Monday, November 12, 2012

My Sculpture Affair

In honor of the birthday of Auguste Rodin, I thought I would take a moment to show you my favorite pieces of his and a little of my thoughts and experiences from the Rodin museum in, has it already been two summers ago I was there?! Time flies.

One of the first pieces at the museum that struck my fancy was The Gates of Hell, a depiction of Dante contemplating the depths of the underworld and the anguish of the sinners doomed to there spend their existence. I of course thoroughly enjoyed my perusal of The Inferno back in high school and so I appreciated the opportunity to inspect this depiction. And who doesn't love another round of "Be the Statue"?

The Gates of Hell, with Samantha as The Thinker

The Thinker is probably one of the best known works by Rodin, but it is not commonly known that he is part of the above larger work. A nice reminder that sometimes we just need to ponder about life. Funny story with this one: we almost skipped it entirely, as Lauri was so anxious to get to the next site, the tomb of Napolean Bonaparte in L'Hôtel des Invalides. I wasn't in any particular mood to trek down the long stretch of path to inspect it up close, nor did I have a desire to battle the hoards of little red-capped school children who at that moment were flocking the base, so I contented myself to hang back with Lauri and admire from a distance as our comrades sallied forth. As we were thus standing, she made mention of her mental rush. "Man, I was just so focused! 'Gotta get to the tomb! Get the people to the tomb!'" I quickly responded, "The universal march." The hilarity of the exchange sunk in afterward and we made quite a scene, cackling uncontrollably as we were. The next hour was punctuated with giggles and guffaws on its recollection. Wit is so much easier in Europe!

The Thinker
The Burghers of Calais was a really touching story for me. During the Hundred Years' War between France and England, the latter laid siege to the port city of Calais. Philip of France ordered the town not to surrender, but failed to lift the siege and so the town was forced by imminent starvation to succumb to the English. Edward of England offered to spare the people if the town fathers would surrender themselves, sacrificing their lives for those of the innocent. This piece depicts them as they go willingly to their demise. It is incredibly fascinating to inspect the various figures, as each has a different nuance of emotion - some are resigned, some hesitant or in shock, still others seem to be mourning the wicked state of humanity. Every time I thought I understood one face, it would seem to change and present a nuance I hadn't before considered. Even now, they each say something different to me.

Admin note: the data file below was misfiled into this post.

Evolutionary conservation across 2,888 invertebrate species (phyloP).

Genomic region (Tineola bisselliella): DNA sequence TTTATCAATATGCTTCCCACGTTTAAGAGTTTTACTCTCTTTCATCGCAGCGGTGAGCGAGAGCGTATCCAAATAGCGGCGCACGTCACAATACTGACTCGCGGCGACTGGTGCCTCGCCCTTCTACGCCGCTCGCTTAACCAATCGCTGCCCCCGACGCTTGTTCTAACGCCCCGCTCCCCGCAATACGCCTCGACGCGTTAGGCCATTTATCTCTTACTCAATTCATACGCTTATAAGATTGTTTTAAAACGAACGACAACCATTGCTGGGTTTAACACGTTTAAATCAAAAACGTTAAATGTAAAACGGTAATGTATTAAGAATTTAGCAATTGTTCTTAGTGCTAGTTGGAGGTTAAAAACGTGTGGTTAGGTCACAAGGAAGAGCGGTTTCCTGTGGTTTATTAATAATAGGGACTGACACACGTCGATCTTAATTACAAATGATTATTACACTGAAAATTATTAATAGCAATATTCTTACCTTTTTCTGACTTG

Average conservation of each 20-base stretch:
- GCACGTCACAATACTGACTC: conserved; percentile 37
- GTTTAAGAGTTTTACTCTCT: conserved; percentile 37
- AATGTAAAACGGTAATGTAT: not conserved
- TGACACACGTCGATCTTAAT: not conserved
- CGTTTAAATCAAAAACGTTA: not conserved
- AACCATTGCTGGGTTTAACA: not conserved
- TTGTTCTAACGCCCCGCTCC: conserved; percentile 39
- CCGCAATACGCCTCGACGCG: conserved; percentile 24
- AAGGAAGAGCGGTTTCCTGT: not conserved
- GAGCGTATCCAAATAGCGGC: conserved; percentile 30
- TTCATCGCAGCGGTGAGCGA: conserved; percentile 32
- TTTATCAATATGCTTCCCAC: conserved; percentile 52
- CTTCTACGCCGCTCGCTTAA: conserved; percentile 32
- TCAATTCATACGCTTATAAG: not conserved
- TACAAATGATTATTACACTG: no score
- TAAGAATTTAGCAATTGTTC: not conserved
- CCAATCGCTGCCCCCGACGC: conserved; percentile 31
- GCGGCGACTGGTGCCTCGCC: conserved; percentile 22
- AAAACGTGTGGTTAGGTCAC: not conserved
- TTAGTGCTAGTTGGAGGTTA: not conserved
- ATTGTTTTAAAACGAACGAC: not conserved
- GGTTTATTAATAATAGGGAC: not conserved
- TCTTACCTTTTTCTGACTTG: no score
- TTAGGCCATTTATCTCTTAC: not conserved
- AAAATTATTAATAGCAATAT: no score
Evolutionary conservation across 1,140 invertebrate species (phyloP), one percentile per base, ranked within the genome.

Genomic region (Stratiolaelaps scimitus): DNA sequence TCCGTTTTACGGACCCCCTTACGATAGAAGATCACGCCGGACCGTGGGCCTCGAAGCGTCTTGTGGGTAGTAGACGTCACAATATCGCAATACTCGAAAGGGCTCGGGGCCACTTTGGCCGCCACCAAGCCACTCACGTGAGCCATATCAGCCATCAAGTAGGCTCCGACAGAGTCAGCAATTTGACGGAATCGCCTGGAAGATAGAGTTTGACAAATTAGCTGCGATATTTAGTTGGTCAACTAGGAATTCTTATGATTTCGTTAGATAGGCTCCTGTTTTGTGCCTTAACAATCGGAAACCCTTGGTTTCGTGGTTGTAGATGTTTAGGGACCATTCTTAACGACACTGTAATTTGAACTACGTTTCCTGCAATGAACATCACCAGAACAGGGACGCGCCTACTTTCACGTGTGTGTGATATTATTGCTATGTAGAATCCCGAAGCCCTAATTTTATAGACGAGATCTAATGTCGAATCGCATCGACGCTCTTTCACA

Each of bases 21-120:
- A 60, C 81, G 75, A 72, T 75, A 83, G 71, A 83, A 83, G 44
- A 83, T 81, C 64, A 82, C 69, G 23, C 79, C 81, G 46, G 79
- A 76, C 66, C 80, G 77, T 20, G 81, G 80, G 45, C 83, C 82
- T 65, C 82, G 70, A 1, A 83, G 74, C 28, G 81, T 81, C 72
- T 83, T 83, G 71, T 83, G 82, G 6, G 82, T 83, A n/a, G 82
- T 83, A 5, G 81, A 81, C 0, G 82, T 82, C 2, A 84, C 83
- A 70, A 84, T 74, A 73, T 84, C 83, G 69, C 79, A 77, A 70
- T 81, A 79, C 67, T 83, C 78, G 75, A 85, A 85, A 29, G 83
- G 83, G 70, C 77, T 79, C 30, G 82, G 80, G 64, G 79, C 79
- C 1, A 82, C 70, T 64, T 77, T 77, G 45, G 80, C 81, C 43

The Burghers of Calais

Happily, the queen of England learned of the Burghers' plight and convinced her husband to let them go free, valuing their bravery and sacrificial humility. But the figures here do not yet know how the story ends. That, I think, is part of it's greatness.

This one was incredible to me just for sheer craftsmanship. You can really only see it from this side, with the light shining through to outline the figures. That, my friends, is marble. Marble! And yes, it is paper-thin to allow that light through. Simply stunning...or, as Lauri would say in her simple stating-the-facts manner, "Beauty."

Nymphs Playing

This story is touchingly depressing. Camille Claudel began working with Rodin at age 18 and was quite talented. The two had a passionately stormy relationship; long story short, she gave her whole soul to him, but he would not marry her because of a woman named Rose, whose relationship to Rodin is not quite clear. Claudel became pregnant with Rodin's child, but had an abortion which sent her into a downward spiral of depression and other mental illness until she was put in an assylum. L'Age Mûr depicts Claudel as "l'implorante," begging the man she loves to stay with her whilst he is being whisked away by Rose, a grisly specter reminiscent of a siren. Though she never knew the love she longed for, she went on to create some of the most well-known and romantic pieces of the period, which for a time were attributed to Rodin, the very cause of her anguish.

L'Age Mûr

I read somewhere that Rodin believed that the emotion of the entire body could be depicted through the hands alone. I wonder if he really thought that, or if it was indeed Camille Claudel, as it is likely that it was she who supplied the hands and feet for most of his sculptures. Either way, from works like this one, I am inclined to believe it.

Cathedral Hands

The Waltz

Camille Claudel knew the face of Rodin so well that she was able to create this from memory. Compared to Wikipedia's photo, I'd say she did rather well indeed.

Bust of Auguste Rodin
There you have it - some of my Rodin highlights, a touch of humor, intrigue, and romance. Thank goodness for beauty in the world.

No comments: